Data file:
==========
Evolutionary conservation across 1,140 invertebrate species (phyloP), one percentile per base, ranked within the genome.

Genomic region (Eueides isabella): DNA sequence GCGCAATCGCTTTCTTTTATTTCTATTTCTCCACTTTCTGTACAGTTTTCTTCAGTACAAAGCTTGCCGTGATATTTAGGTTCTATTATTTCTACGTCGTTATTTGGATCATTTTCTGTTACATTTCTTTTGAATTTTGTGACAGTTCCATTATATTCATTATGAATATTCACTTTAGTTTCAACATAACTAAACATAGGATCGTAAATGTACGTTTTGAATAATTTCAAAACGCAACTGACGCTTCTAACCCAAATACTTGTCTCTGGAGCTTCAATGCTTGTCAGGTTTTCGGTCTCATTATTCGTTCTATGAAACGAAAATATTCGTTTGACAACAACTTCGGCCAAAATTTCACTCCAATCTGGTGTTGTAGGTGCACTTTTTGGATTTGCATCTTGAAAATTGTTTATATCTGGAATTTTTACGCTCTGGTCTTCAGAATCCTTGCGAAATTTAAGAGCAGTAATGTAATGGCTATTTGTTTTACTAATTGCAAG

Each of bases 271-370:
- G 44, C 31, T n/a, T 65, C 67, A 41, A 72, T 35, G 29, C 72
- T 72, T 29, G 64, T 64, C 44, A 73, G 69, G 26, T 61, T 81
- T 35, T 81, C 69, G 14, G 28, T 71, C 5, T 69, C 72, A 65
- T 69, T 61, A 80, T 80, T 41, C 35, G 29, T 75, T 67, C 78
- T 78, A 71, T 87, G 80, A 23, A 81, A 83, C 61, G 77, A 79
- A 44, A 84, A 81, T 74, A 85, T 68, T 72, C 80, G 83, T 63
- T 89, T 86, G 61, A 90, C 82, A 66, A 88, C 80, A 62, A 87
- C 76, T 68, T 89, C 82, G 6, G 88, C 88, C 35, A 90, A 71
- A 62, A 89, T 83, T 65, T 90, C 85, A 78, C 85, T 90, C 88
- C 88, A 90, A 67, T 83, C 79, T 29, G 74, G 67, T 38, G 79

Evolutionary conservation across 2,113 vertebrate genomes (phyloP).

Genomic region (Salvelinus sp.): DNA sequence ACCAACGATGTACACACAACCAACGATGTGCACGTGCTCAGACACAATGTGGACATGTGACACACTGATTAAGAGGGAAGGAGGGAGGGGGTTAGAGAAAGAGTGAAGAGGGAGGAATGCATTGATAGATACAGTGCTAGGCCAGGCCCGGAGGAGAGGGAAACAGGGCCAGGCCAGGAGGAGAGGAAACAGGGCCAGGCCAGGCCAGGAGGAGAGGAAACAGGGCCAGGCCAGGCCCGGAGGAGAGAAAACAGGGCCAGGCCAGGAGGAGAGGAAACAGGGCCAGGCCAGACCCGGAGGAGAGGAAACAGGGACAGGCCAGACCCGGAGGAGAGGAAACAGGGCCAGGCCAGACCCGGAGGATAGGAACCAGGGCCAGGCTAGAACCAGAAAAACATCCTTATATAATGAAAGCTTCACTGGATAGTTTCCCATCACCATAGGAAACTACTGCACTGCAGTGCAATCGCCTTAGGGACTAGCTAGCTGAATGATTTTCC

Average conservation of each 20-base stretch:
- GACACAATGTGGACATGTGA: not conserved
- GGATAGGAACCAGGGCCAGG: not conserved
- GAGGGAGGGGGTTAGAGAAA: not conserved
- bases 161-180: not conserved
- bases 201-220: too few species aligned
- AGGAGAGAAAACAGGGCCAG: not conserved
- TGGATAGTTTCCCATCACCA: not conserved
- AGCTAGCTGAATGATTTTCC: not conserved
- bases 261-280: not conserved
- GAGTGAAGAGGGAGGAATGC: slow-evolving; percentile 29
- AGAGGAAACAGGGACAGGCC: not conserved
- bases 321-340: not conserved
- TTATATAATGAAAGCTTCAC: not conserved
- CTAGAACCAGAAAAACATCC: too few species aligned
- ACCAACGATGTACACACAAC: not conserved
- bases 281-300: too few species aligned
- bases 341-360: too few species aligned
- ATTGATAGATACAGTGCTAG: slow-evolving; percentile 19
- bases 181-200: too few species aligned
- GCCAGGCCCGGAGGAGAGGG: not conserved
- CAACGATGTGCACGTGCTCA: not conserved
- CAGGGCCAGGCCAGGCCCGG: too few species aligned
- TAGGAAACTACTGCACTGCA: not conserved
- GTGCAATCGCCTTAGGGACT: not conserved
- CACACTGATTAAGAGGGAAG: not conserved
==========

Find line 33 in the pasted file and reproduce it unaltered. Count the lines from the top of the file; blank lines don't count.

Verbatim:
- bases 341-360: too few species aligned